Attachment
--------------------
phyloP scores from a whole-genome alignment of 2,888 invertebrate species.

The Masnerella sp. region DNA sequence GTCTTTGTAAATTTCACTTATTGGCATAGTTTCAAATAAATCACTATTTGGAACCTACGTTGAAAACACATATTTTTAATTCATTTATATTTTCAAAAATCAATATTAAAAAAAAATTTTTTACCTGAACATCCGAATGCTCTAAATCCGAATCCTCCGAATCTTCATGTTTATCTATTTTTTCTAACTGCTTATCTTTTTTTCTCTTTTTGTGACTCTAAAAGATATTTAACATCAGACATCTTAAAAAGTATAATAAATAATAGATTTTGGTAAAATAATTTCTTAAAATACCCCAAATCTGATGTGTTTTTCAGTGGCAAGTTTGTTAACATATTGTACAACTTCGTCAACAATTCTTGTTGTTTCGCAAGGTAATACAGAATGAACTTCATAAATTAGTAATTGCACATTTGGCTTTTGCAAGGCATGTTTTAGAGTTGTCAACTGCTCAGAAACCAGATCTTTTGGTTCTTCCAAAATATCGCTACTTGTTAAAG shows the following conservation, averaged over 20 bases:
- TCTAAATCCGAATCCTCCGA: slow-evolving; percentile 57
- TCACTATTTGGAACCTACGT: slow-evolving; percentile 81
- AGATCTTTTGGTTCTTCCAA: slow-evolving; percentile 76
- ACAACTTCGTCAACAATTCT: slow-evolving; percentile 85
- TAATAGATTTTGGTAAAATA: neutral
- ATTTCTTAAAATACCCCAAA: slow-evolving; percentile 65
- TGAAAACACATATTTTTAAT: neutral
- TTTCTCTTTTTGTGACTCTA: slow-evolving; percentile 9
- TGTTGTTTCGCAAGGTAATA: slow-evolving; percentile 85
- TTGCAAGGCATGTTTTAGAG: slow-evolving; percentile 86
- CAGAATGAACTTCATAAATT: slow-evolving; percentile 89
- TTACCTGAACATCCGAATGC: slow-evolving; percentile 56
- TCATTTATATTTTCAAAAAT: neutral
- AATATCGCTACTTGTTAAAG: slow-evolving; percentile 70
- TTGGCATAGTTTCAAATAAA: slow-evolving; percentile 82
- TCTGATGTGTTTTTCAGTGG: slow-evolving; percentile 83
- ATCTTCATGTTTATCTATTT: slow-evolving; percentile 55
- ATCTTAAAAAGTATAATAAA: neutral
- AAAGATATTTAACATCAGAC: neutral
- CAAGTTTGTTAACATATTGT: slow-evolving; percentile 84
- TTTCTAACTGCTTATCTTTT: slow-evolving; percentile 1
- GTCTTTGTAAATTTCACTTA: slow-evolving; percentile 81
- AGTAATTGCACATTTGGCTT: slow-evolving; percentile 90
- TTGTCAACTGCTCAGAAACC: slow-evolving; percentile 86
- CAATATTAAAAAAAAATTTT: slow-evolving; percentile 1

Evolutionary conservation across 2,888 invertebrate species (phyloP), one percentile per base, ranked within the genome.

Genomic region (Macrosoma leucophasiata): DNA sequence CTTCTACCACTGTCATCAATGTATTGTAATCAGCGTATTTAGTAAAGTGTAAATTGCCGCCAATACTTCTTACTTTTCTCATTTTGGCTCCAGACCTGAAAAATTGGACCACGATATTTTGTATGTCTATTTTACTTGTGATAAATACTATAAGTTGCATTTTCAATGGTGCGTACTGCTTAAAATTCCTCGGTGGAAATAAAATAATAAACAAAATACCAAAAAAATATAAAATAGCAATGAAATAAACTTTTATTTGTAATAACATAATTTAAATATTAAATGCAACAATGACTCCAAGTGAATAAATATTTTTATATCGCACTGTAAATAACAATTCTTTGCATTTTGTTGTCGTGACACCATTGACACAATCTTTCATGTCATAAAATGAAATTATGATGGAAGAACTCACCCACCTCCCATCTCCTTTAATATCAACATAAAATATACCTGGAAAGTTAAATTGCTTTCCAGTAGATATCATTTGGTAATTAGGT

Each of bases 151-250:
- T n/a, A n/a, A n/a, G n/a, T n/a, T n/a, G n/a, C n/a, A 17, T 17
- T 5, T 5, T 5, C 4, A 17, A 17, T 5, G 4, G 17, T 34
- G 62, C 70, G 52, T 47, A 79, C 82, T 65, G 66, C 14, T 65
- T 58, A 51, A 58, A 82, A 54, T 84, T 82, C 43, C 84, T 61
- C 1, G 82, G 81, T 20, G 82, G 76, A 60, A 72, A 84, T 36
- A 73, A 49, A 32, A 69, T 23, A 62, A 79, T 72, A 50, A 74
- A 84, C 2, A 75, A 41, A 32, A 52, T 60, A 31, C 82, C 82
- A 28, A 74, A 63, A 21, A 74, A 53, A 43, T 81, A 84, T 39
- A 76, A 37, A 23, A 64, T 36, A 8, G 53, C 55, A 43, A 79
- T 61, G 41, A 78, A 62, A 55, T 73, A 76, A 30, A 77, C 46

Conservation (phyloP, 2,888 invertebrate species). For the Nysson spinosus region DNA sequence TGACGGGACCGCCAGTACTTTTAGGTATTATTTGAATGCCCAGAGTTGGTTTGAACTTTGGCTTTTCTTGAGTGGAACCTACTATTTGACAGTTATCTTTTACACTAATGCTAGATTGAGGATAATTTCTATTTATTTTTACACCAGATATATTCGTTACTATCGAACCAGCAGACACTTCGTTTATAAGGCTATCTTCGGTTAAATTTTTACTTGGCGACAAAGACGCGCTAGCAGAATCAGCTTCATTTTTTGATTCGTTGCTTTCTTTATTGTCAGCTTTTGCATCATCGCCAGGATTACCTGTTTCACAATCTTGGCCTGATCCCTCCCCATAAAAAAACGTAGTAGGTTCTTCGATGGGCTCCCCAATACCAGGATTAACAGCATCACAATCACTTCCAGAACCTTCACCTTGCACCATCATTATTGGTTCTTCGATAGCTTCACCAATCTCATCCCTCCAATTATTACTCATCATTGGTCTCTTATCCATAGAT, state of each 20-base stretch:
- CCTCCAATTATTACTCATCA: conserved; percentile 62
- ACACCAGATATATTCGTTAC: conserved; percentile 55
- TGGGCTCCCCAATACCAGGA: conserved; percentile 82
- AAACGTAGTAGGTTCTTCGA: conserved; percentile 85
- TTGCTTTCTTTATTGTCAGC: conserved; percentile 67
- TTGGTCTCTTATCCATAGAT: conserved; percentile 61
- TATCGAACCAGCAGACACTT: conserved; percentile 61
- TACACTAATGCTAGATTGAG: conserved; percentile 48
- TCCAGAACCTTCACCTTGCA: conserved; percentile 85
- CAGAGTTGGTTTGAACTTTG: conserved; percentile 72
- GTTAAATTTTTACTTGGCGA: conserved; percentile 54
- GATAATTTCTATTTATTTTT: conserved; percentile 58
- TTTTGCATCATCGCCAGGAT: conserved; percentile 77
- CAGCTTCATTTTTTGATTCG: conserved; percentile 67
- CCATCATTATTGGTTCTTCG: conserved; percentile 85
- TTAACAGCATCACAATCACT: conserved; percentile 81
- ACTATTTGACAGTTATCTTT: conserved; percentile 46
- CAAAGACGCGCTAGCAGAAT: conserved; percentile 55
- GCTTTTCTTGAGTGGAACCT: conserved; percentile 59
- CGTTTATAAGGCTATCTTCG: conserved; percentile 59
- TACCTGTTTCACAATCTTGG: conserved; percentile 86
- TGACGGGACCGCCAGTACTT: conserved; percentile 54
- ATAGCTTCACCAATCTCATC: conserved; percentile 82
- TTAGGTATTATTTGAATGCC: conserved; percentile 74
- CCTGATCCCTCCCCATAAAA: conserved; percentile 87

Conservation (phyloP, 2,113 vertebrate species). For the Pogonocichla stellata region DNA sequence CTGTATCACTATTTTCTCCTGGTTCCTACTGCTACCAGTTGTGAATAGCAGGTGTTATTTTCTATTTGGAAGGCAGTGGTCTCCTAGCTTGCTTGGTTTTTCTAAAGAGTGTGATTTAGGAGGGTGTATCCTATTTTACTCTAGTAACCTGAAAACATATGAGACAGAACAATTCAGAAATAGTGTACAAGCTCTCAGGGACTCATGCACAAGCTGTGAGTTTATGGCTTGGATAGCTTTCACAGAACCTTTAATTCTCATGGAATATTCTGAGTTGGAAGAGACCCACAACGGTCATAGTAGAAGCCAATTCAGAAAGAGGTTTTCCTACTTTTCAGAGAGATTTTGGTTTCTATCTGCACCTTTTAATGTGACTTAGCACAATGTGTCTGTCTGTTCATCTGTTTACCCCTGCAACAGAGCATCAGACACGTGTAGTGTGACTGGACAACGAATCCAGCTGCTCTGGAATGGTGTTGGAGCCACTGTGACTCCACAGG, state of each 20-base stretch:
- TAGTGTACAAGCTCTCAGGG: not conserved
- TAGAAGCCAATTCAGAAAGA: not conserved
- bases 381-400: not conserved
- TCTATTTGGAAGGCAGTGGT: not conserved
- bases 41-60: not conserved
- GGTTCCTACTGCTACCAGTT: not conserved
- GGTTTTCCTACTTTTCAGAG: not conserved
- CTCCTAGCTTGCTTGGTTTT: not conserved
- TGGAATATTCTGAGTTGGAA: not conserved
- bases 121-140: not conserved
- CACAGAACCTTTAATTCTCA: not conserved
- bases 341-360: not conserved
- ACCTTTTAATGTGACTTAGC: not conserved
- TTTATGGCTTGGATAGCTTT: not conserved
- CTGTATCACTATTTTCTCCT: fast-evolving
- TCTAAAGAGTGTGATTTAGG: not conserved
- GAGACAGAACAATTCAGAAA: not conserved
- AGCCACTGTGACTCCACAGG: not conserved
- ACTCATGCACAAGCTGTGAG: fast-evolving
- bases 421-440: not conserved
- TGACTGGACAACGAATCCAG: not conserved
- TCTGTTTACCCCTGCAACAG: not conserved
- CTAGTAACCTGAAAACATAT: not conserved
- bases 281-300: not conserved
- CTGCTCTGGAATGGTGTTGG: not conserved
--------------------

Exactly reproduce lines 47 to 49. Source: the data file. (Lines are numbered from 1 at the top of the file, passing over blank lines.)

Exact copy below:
- TTGGTCTCTTATCCATAGAT: conserved; percentile 61
- TATCGAACCAGCAGACACTT: conserved; percentile 61
- TACACTAATGCTAGATTGAG: conserved; percentile 48